Attached is a chart that includes information (name, owners, status, etc) for the major LNG export projects in the US.  Most of the initial projects are "brownfield" since they involve adding liquefaction facilities to existing LNG import regas termininals that already have ship berths and LNG storage tanks.  These brownfield projects already have attached gas pipelines that can be reversed and/or expanded to provide feed gas.  Greenfield LNG export projects have virually no existing infrastucture requiring longer construction time.

LNG export projects require a permit from FERC for the new facilities and authorization from DOE for the export of the LNG.  Of these two the FERC permit is currently controlling the project schedules.  Sabine Pass is the only project that has all the necessary permits, contracts and financing and has been under construction since mid-2012.  Cameron is likely to be the next project to obtain all the necessary approvals to start construction.

Although there are numerous proposed LNG export projects only a few are likely to acquire the necessary customer contracts to justify project launch.  These projects cost ~ $0.6 to 0.8 billion per MTPA of LNG export capacity.       

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Does anyone have an updated (or even outdated) list of other industrial user projects in the TX/LA area that are building or upgrading facilities because of cheap NG?  I'm referring to plastics companies, chemical companies, gas-to-liquids (GTL) projects etc.

JG, the potential Sasol GTL and G2X NG to gasoline projects in Lake Charles area and the Methanex methanol plant near Baton Rouge are the only industrial projects I am aware that utilize natural gas as feedstock.  The other chemical and petchem plants utilize natural gas liquids as feedstock and benefit from any increase in natural gas production.

A few minor points -

The two facilities in Oregon that are proposed should be viewed as their own separate beasts.  Those are a mater of politics and the need for natural gas in Asia.  Their construction or lack there of will have little to do with the US

Kinder has its hands in two projects.  I'd bet only one gets built

The Waller Marine project is not really intended for export, but rather to supply the marine fleet.  While its got to go through the same process as the others right now, I could se that getting fast tracked or kicked out of the major export pathway.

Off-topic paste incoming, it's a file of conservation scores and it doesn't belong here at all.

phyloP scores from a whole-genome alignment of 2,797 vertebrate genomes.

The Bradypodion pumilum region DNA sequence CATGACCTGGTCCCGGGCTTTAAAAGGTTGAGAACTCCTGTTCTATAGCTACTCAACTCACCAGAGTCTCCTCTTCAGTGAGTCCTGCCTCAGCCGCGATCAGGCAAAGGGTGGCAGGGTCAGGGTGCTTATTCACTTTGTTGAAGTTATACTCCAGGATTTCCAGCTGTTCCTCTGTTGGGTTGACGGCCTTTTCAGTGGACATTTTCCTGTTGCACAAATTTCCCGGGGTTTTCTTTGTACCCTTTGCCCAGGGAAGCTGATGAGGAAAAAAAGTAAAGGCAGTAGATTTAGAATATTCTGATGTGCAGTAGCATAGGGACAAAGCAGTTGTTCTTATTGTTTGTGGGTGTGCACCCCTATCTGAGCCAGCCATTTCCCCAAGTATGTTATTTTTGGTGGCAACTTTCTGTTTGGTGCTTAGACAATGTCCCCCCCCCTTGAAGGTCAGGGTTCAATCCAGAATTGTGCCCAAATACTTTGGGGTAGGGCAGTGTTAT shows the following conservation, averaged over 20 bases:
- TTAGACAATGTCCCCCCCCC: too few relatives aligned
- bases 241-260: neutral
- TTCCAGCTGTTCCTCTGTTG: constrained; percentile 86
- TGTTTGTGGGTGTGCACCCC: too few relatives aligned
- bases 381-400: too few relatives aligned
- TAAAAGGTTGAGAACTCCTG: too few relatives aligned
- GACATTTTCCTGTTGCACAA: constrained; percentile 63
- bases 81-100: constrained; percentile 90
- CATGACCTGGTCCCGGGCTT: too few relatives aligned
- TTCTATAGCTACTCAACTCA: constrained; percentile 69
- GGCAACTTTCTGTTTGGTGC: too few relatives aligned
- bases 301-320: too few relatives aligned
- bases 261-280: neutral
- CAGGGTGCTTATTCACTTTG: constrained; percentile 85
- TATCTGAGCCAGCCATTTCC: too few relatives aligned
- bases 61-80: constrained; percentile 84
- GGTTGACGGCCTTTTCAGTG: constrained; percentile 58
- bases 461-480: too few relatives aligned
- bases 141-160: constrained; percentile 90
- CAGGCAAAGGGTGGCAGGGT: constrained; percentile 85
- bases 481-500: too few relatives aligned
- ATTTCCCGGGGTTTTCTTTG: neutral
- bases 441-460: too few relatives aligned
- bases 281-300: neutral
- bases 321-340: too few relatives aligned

Thanks for the chart.  If you want to look at the Sabine Pass Project, there is a Google Earth Image from earlier this year.  Not sure what the state of construction is, but they are moving a lot of dirt. 

Dbod, attached is a September picture of the project.  I drove by the site a couple of months ago and there is plenty of activity.  At peak there will likely be 4000+ people on location. 



Do you recall if Train 1 and Train 2 will come online before Train 3  and Train 4, or will the whole first phase come online in 2016?

Dbod, the Trains are projected as follows (subject to change):

Train 1 - Q1 2016

Train 2 - Q2 2016

Train 3 - Q2 2017

Train 4 - Q3 2017

dbob, i think you make a good point inre: oregon lng export. up there, they have the same "save the squids" attitude that folks opposing the keystone xl pipeline have. imo, there's not a chance in our political lifetimes that any export terminal, gas or liquids, will be built in the nw us. now, north of the border, it's a different matter. our loss will be their gain. i feel there will be multiple gas and liquids export facilities built in canada. after all, it'll be their production being moved. they've got a lot of "skin in the game".

as to kinder, imo, the most relevant project they've announced lately is their $1B acquisition of Jones act tankers. these will allow them to transport LLS type crude from gom ports to the east coast refineries that are set up to run light sweet crude. fwiw, by and large, the gulf coast refineries are set up to refine heavy and/or sour crude stocks  but not lls. it would take $Bs and years to convert gulf coast refineries to lls.

Jim, I assume the Kinder acquisition of the Jones Act Tankers would play to the advantage of the TMS, should that play work out successfully.